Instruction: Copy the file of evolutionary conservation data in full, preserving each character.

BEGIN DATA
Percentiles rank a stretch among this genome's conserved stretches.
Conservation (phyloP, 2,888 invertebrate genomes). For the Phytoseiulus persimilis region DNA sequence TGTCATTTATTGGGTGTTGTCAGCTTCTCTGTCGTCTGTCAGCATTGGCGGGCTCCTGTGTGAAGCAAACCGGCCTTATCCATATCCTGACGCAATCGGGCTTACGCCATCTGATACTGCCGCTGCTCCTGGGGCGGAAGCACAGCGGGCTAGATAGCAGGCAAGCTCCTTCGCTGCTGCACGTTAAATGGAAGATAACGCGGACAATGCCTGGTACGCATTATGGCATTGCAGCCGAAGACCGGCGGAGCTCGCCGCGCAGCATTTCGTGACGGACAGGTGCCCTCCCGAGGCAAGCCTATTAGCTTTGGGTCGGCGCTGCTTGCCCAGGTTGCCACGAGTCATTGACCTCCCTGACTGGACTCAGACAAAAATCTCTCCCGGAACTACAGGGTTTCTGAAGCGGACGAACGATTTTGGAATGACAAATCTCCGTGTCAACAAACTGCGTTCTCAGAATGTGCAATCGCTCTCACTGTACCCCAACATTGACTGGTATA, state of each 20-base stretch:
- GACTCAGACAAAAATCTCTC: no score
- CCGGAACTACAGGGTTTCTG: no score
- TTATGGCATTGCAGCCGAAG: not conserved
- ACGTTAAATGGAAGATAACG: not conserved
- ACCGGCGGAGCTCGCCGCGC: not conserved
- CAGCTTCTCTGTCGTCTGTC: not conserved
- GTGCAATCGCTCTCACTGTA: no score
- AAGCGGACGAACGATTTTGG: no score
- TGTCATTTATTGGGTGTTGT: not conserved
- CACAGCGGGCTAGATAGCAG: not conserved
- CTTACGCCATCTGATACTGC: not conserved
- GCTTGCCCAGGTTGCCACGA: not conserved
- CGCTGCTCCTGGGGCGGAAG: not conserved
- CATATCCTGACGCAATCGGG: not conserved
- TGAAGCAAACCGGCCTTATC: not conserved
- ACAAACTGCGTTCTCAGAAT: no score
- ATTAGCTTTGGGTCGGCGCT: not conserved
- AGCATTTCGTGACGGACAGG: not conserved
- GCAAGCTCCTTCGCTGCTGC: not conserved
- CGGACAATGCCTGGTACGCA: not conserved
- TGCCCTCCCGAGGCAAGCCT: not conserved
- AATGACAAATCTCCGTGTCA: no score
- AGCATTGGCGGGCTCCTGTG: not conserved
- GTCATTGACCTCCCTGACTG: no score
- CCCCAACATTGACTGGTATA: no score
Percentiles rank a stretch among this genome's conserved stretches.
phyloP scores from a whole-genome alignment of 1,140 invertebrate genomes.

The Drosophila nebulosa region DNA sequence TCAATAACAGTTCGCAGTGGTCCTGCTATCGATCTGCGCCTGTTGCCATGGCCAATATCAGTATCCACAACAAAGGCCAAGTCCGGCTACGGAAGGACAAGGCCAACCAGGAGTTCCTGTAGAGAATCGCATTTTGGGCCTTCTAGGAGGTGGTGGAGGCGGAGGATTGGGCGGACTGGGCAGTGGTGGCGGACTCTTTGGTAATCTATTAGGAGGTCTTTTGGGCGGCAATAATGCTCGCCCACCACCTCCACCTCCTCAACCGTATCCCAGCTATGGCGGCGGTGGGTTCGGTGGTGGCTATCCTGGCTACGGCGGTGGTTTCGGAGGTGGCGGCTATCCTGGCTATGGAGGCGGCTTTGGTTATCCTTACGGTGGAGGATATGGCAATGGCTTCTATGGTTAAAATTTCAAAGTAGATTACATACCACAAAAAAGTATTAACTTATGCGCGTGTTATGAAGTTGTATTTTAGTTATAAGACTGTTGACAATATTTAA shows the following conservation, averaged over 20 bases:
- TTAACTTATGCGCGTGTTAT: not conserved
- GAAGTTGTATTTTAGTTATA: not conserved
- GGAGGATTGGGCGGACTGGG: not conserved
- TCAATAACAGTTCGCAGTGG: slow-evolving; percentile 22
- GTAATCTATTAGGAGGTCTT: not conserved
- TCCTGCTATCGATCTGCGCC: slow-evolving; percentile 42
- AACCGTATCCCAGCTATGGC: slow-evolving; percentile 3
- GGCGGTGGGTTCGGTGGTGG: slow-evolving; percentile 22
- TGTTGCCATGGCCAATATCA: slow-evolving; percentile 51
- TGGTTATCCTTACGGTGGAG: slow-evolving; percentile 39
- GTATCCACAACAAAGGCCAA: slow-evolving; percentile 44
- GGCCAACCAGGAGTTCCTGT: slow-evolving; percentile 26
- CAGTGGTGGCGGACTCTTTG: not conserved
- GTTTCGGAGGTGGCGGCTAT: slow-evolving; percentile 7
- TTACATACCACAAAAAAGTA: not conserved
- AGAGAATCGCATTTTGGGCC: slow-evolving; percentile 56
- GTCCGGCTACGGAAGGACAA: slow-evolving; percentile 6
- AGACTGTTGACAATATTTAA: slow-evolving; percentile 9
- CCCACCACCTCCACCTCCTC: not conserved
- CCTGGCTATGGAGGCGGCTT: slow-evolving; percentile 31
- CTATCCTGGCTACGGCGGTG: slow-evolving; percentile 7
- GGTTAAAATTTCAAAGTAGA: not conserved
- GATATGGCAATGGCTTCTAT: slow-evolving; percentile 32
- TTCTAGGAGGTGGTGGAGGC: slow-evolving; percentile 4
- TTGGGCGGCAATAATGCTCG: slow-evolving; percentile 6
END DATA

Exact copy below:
Percentiles rank a stretch among this genome's conserved stretches.
Conservation (phyloP, 2,888 invertebrate genomes). For the Phytoseiulus persimilis region DNA sequence TGTCATTTATTGGGTGTTGTCAGCTTCTCTGTCGTCTGTCAGCATTGGCGGGCTCCTGTGTGAAGCAAACCGGCCTTATCCATATCCTGACGCAATCGGGCTTACGCCATCTGATACTGCCGCTGCTCCTGGGGCGGAAGCACAGCGGGCTAGATAGCAGGCAAGCTCCTTCGCTGCTGCACGTTAAATGGAAGATAACGCGGACAATGCCTGGTACGCATTATGGCATTGCAGCCGAAGACCGGCGGAGCTCGCCGCGCAGCATTTCGTGACGGACAGGTGCCCTCCCGAGGCAAGCCTATTAGCTTTGGGTCGGCGCTGCTTGCCCAGGTTGCCACGAGTCATTGACCTCCCTGACTGGACTCAGACAAAAATCTCTCCCGGAACTACAGGGTTTCTGAAGCGGACGAACGATTTTGGAATGACAAATCTCCGTGTCAACAAACTGCGTTCTCAGAATGTGCAATCGCTCTCACTGTACCCCAACATTGACTGGTATA, state of each 20-base stretch:
- GACTCAGACAAAAATCTCTC: no score
- CCGGAACTACAGGGTTTCTG: no score
- TTATGGCATTGCAGCCGAAG: not conserved
- ACGTTAAATGGAAGATAACG: not conserved
- ACCGGCGGAGCTCGCCGCGC: not conserved
- CAGCTTCTCTGTCGTCTGTC: not conserved
- GTGCAATCGCTCTCACTGTA: no score
- AAGCGGACGAACGATTTTGG: no score
- TGTCATTTATTGGGTGTTGT: not conserved
- CACAGCGGGCTAGATAGCAG: not conserved
- CTTACGCCATCTGATACTGC: not conserved
- GCTTGCCCAGGTTGCCACGA: not conserved
- CGCTGCTCCTGGGGCGGAAG: not conserved
- CATATCCTGACGCAATCGGG: not conserved
- TGAAGCAAACCGGCCTTATC: not conserved
- ACAAACTGCGTTCTCAGAAT: no score
- ATTAGCTTTGGGTCGGCGCT: not conserved
- AGCATTTCGTGACGGACAGG: not conserved
- GCAAGCTCCTTCGCTGCTGC: not conserved
- CGGACAATGCCTGGTACGCA: not conserved
- TGCCCTCCCGAGGCAAGCCT: not conserved
- AATGACAAATCTCCGTGTCA: no score
- AGCATTGGCGGGCTCCTGTG: not conserved
- GTCATTGACCTCCCTGACTG: no score
- CCCCAACATTGACTGGTATA: no score
Percentiles rank a stretch among this genome's conserved stretches.
phyloP scores from a whole-genome alignment of 1,140 invertebrate genomes.

The Drosophila nebulosa region DNA sequence TCAATAACAGTTCGCAGTGGTCCTGCTATCGATCTGCGCCTGTTGCCATGGCCAATATCAGTATCCACAACAAAGGCCAAGTCCGGCTACGGAAGGACAAGGCCAACCAGGAGTTCCTGTAGAGAATCGCATTTTGGGCCTTCTAGGAGGTGGTGGAGGCGGAGGATTGGGCGGACTGGGCAGTGGTGGCGGACTCTTTGGTAATCTATTAGGAGGTCTTTTGGGCGGCAATAATGCTCGCCCACCACCTCCACCTCCTCAACCGTATCCCAGCTATGGCGGCGGTGGGTTCGGTGGTGGCTATCCTGGCTACGGCGGTGGTTTCGGAGGTGGCGGCTATCCTGGCTATGGAGGCGGCTTTGGTTATCCTTACGGTGGAGGATATGGCAATGGCTTCTATGGTTAAAATTTCAAAGTAGATTACATACCACAAAAAAGTATTAACTTATGCGCGTGTTATGAAGTTGTATTTTAGTTATAAGACTGTTGACAATATTTAA shows the following conservation, averaged over 20 bases:
- TTAACTTATGCGCGTGTTAT: not conserved
- GAAGTTGTATTTTAGTTATA: not conserved
- GGAGGATTGGGCGGACTGGG: not conserved
- TCAATAACAGTTCGCAGTGG: slow-evolving; percentile 22
- GTAATCTATTAGGAGGTCTT: not conserved
- TCCTGCTATCGATCTGCGCC: slow-evolving; percentile 42
- AACCGTATCCCAGCTATGGC: slow-evolving; percentile 3
- GGCGGTGGGTTCGGTGGTGG: slow-evolving; percentile 22
- TGTTGCCATGGCCAATATCA: slow-evolving; percentile 51
- TGGTTATCCTTACGGTGGAG: slow-evolving; percentile 39
- GTATCCACAACAAAGGCCAA: slow-evolving; percentile 44
- GGCCAACCAGGAGTTCCTGT: slow-evolving; percentile 26
- CAGTGGTGGCGGACTCTTTG: not conserved
- GTTTCGGAGGTGGCGGCTAT: slow-evolving; percentile 7
- TTACATACCACAAAAAAGTA: not conserved
- AGAGAATCGCATTTTGGGCC: slow-evolving; percentile 56
- GTCCGGCTACGGAAGGACAA: slow-evolving; percentile 6
- AGACTGTTGACAATATTTAA: slow-evolving; percentile 9
- CCCACCACCTCCACCTCCTC: not conserved
- CCTGGCTATGGAGGCGGCTT: slow-evolving; percentile 31
- CTATCCTGGCTACGGCGGTG: slow-evolving; percentile 7
- GGTTAAAATTTCAAAGTAGA: not conserved
- GATATGGCAATGGCTTCTAT: slow-evolving; percentile 32
- TTCTAGGAGGTGGTGGAGGC: slow-evolving; percentile 4
- TTGGGCGGCAATAATGCTCG: slow-evolving; percentile 6